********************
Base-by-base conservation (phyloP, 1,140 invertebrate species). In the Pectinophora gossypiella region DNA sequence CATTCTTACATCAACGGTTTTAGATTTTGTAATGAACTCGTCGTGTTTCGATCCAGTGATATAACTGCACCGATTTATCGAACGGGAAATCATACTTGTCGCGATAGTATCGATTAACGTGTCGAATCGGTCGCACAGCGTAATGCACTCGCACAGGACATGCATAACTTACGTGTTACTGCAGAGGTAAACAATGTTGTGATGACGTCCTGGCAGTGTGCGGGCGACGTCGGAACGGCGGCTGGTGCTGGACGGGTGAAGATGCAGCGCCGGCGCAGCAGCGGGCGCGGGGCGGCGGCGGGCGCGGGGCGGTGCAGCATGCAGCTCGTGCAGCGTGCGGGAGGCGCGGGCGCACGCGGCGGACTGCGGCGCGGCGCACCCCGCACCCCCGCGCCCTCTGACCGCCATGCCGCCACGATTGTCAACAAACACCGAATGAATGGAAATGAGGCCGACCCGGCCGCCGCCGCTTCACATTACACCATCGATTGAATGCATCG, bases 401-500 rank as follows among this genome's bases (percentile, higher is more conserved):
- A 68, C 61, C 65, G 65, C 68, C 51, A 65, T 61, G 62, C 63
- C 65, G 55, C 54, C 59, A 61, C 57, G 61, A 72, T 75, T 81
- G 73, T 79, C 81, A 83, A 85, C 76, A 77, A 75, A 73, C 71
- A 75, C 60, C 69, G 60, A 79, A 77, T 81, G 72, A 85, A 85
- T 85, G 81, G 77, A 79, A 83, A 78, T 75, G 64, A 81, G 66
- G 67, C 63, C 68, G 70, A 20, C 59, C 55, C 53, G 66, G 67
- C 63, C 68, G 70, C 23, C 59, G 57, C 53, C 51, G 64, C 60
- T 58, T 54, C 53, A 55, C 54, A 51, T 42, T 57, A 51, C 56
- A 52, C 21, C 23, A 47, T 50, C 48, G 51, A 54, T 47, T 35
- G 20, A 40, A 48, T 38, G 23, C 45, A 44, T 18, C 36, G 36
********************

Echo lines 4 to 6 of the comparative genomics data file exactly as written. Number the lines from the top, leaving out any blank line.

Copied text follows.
- G 73, T 79, C 81, A 83, A 85, C 76, A 77, A 75, A 73, C 71
- A 75, C 60, C 69, G 60, A 79, A 77, T 81, G 72, A 85, A 85
- T 85, G 81, G 77, A 79, A 83, A 78, T 75, G 64, A 81, G 66